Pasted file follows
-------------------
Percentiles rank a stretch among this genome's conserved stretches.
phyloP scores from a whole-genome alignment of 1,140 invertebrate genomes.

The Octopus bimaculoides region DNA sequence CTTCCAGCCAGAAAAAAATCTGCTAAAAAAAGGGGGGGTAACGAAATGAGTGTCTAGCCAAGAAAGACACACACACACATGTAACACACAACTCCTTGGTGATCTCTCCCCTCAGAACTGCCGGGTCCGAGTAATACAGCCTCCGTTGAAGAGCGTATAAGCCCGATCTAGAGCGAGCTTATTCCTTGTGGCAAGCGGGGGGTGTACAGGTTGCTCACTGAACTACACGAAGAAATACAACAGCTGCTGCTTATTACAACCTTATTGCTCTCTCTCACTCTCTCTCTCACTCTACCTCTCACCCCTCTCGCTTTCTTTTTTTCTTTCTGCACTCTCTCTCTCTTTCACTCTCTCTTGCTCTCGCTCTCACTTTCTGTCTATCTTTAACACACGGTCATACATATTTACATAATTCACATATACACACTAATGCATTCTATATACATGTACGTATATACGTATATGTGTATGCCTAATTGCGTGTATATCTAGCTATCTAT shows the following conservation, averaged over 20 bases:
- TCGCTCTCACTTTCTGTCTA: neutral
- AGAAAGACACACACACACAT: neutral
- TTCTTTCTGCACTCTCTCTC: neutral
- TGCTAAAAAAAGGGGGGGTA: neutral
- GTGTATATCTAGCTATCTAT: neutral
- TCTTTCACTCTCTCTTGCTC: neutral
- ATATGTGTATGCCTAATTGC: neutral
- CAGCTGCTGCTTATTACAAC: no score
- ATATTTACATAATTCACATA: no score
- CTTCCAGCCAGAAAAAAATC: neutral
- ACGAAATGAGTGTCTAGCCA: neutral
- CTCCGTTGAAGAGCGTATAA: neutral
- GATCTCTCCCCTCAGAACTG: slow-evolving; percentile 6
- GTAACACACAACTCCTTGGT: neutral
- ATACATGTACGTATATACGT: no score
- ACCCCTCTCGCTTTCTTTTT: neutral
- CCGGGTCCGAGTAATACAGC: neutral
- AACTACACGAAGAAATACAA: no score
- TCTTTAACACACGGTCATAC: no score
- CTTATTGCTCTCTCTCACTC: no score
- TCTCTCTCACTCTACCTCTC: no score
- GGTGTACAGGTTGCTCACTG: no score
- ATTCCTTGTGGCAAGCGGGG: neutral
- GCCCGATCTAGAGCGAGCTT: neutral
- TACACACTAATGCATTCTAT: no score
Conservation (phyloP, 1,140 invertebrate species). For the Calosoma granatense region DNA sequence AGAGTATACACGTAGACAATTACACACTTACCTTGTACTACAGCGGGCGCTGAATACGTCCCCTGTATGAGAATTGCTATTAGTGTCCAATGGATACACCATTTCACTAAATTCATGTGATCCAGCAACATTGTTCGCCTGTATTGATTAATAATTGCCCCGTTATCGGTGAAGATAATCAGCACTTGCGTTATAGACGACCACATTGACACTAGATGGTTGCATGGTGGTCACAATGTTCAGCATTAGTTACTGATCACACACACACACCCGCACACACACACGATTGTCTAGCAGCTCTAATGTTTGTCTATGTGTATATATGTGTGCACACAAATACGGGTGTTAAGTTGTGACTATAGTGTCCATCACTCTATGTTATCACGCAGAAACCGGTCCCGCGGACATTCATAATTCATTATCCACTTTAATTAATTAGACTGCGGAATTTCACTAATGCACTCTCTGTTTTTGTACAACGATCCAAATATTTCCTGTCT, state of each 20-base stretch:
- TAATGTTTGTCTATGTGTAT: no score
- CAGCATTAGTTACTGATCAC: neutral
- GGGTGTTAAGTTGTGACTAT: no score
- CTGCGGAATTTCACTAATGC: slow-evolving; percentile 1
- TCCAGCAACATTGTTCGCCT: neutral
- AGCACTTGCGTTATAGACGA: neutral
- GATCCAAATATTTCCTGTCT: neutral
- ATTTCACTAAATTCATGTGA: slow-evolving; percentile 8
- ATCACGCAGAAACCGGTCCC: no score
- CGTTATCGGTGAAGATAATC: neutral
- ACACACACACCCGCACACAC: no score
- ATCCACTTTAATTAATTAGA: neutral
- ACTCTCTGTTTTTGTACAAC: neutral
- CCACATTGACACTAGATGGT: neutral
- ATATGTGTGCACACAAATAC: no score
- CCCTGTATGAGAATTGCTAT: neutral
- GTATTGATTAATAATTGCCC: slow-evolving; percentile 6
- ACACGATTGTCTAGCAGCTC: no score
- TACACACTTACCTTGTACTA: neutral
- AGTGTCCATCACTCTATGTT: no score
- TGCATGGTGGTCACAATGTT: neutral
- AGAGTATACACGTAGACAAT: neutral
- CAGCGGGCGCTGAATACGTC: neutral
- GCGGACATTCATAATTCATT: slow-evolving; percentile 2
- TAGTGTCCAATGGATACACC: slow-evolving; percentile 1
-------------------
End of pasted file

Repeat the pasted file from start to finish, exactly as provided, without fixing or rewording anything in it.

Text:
Percentiles rank a stretch among this genome's conserved stretches.
phyloP scores from a whole-genome alignment of 1,140 invertebrate genomes.

The Octopus bimaculoides region DNA sequence CTTCCAGCCAGAAAAAAATCTGCTAAAAAAAGGGGGGGTAACGAAATGAGTGTCTAGCCAAGAAAGACACACACACACATGTAACACACAACTCCTTGGTGATCTCTCCCCTCAGAACTGCCGGGTCCGAGTAATACAGCCTCCGTTGAAGAGCGTATAAGCCCGATCTAGAGCGAGCTTATTCCTTGTGGCAAGCGGGGGGTGTACAGGTTGCTCACTGAACTACACGAAGAAATACAACAGCTGCTGCTTATTACAACCTTATTGCTCTCTCTCACTCTCTCTCTCACTCTACCTCTCACCCCTCTCGCTTTCTTTTTTTCTTTCTGCACTCTCTCTCTCTTTCACTCTCTCTTGCTCTCGCTCTCACTTTCTGTCTATCTTTAACACACGGTCATACATATTTACATAATTCACATATACACACTAATGCATTCTATATACATGTACGTATATACGTATATGTGTATGCCTAATTGCGTGTATATCTAGCTATCTAT shows the following conservation, averaged over 20 bases:
- TCGCTCTCACTTTCTGTCTA: neutral
- AGAAAGACACACACACACAT: neutral
- TTCTTTCTGCACTCTCTCTC: neutral
- TGCTAAAAAAAGGGGGGGTA: neutral
- GTGTATATCTAGCTATCTAT: neutral
- TCTTTCACTCTCTCTTGCTC: neutral
- ATATGTGTATGCCTAATTGC: neutral
- CAGCTGCTGCTTATTACAAC: no score
- ATATTTACATAATTCACATA: no score
- CTTCCAGCCAGAAAAAAATC: neutral
- ACGAAATGAGTGTCTAGCCA: neutral
- CTCCGTTGAAGAGCGTATAA: neutral
- GATCTCTCCCCTCAGAACTG: slow-evolving; percentile 6
- GTAACACACAACTCCTTGGT: neutral
- ATACATGTACGTATATACGT: no score
- ACCCCTCTCGCTTTCTTTTT: neutral
- CCGGGTCCGAGTAATACAGC: neutral
- AACTACACGAAGAAATACAA: no score
- TCTTTAACACACGGTCATAC: no score
- CTTATTGCTCTCTCTCACTC: no score
- TCTCTCTCACTCTACCTCTC: no score
- GGTGTACAGGTTGCTCACTG: no score
- ATTCCTTGTGGCAAGCGGGG: neutral
- GCCCGATCTAGAGCGAGCTT: neutral
- TACACACTAATGCATTCTAT: no score
Conservation (phyloP, 1,140 invertebrate species). For the Calosoma granatense region DNA sequence AGAGTATACACGTAGACAATTACACACTTACCTTGTACTACAGCGGGCGCTGAATACGTCCCCTGTATGAGAATTGCTATTAGTGTCCAATGGATACACCATTTCACTAAATTCATGTGATCCAGCAACATTGTTCGCCTGTATTGATTAATAATTGCCCCGTTATCGGTGAAGATAATCAGCACTTGCGTTATAGACGACCACATTGACACTAGATGGTTGCATGGTGGTCACAATGTTCAGCATTAGTTACTGATCACACACACACACCCGCACACACACACGATTGTCTAGCAGCTCTAATGTTTGTCTATGTGTATATATGTGTGCACACAAATACGGGTGTTAAGTTGTGACTATAGTGTCCATCACTCTATGTTATCACGCAGAAACCGGTCCCGCGGACATTCATAATTCATTATCCACTTTAATTAATTAGACTGCGGAATTTCACTAATGCACTCTCTGTTTTTGTACAACGATCCAAATATTTCCTGTCT, state of each 20-base stretch:
- TAATGTTTGTCTATGTGTAT: no score
- CAGCATTAGTTACTGATCAC: neutral
- GGGTGTTAAGTTGTGACTAT: no score
- CTGCGGAATTTCACTAATGC: slow-evolving; percentile 1
- TCCAGCAACATTGTTCGCCT: neutral
- AGCACTTGCGTTATAGACGA: neutral
- GATCCAAATATTTCCTGTCT: neutral
- ATTTCACTAAATTCATGTGA: slow-evolving; percentile 8
- ATCACGCAGAAACCGGTCCC: no score
- CGTTATCGGTGAAGATAATC: neutral
- ACACACACACCCGCACACAC: no score
- ATCCACTTTAATTAATTAGA: neutral
- ACTCTCTGTTTTTGTACAAC: neutral
- CCACATTGACACTAGATGGT: neutral
- ATATGTGTGCACACAAATAC: no score
- CCCTGTATGAGAATTGCTAT: neutral
- GTATTGATTAATAATTGCCC: slow-evolving; percentile 6
- ACACGATTGTCTAGCAGCTC: no score
- TACACACTTACCTTGTACTA: neutral
- AGTGTCCATCACTCTATGTT: no score
- TGCATGGTGGTCACAATGTT: neutral
- AGAGTATACACGTAGACAAT: neutral
- CAGCGGGCGCTGAATACGTC: neutral
- GCGGACATTCATAATTCATT: slow-evolving; percentile 2
- TAGTGTCCAATGGATACACC: slow-evolving; percentile 1